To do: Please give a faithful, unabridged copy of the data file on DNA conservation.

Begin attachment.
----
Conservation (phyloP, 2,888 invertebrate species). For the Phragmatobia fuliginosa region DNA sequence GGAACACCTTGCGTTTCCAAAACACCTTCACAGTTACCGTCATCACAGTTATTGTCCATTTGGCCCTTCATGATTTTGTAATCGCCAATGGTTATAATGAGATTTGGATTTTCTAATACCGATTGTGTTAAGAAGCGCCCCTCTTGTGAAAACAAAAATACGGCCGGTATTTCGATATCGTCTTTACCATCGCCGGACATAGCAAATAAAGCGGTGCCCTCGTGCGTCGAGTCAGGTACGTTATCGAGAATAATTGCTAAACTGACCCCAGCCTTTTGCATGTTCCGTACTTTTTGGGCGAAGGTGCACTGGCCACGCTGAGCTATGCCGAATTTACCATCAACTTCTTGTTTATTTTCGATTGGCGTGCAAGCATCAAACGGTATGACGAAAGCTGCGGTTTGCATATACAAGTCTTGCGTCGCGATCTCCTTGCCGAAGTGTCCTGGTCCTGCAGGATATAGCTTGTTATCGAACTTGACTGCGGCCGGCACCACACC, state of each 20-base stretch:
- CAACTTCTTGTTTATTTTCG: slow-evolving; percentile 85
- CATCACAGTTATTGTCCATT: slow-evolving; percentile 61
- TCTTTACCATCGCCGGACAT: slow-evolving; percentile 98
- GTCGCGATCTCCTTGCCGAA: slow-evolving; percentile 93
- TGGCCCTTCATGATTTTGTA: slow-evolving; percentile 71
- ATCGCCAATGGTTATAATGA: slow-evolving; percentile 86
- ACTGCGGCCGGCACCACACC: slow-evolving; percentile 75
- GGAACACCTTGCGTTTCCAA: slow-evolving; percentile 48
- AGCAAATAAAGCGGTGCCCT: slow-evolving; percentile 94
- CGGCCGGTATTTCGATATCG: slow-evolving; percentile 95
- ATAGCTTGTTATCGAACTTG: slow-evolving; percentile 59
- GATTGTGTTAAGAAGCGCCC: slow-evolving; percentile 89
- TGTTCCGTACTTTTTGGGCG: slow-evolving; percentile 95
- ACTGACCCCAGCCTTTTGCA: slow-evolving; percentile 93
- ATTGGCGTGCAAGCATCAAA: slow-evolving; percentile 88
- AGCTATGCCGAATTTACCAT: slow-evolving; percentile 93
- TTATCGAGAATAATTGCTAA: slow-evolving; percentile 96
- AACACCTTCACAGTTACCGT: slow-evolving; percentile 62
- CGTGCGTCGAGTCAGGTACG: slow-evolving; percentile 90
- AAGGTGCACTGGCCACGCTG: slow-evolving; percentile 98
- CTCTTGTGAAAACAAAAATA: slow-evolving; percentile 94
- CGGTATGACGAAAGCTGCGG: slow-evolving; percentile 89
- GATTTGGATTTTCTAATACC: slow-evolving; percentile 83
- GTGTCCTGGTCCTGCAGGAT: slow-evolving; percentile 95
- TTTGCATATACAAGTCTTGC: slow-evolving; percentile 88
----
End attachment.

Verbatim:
Conservation (phyloP, 2,888 invertebrate species). For the Phragmatobia fuliginosa region DNA sequence GGAACACCTTGCGTTTCCAAAACACCTTCACAGTTACCGTCATCACAGTTATTGTCCATTTGGCCCTTCATGATTTTGTAATCGCCAATGGTTATAATGAGATTTGGATTTTCTAATACCGATTGTGTTAAGAAGCGCCCCTCTTGTGAAAACAAAAATACGGCCGGTATTTCGATATCGTCTTTACCATCGCCGGACATAGCAAATAAAGCGGTGCCCTCGTGCGTCGAGTCAGGTACGTTATCGAGAATAATTGCTAAACTGACCCCAGCCTTTTGCATGTTCCGTACTTTTTGGGCGAAGGTGCACTGGCCACGCTGAGCTATGCCGAATTTACCATCAACTTCTTGTTTATTTTCGATTGGCGTGCAAGCATCAAACGGTATGACGAAAGCTGCGGTTTGCATATACAAGTCTTGCGTCGCGATCTCCTTGCCGAAGTGTCCTGGTCCTGCAGGATATAGCTTGTTATCGAACTTGACTGCGGCCGGCACCACACC, state of each 20-base stretch:
- CAACTTCTTGTTTATTTTCG: slow-evolving; percentile 85
- CATCACAGTTATTGTCCATT: slow-evolving; percentile 61
- TCTTTACCATCGCCGGACAT: slow-evolving; percentile 98
- GTCGCGATCTCCTTGCCGAA: slow-evolving; percentile 93
- TGGCCCTTCATGATTTTGTA: slow-evolving; percentile 71
- ATCGCCAATGGTTATAATGA: slow-evolving; percentile 86
- ACTGCGGCCGGCACCACACC: slow-evolving; percentile 75
- GGAACACCTTGCGTTTCCAA: slow-evolving; percentile 48
- AGCAAATAAAGCGGTGCCCT: slow-evolving; percentile 94
- CGGCCGGTATTTCGATATCG: slow-evolving; percentile 95
- ATAGCTTGTTATCGAACTTG: slow-evolving; percentile 59
- GATTGTGTTAAGAAGCGCCC: slow-evolving; percentile 89
- TGTTCCGTACTTTTTGGGCG: slow-evolving; percentile 95
- ACTGACCCCAGCCTTTTGCA: slow-evolving; percentile 93
- ATTGGCGTGCAAGCATCAAA: slow-evolving; percentile 88
- AGCTATGCCGAATTTACCAT: slow-evolving; percentile 93
- TTATCGAGAATAATTGCTAA: slow-evolving; percentile 96
- AACACCTTCACAGTTACCGT: slow-evolving; percentile 62
- CGTGCGTCGAGTCAGGTACG: slow-evolving; percentile 90
- AAGGTGCACTGGCCACGCTG: slow-evolving; percentile 98
- CTCTTGTGAAAACAAAAATA: slow-evolving; percentile 94
- CGGTATGACGAAAGCTGCGG: slow-evolving; percentile 89
- GATTTGGATTTTCTAATACC: slow-evolving; percentile 83
- GTGTCCTGGTCCTGCAGGAT: slow-evolving; percentile 95
- TTTGCATATACAAGTCTTGC: slow-evolving; percentile 88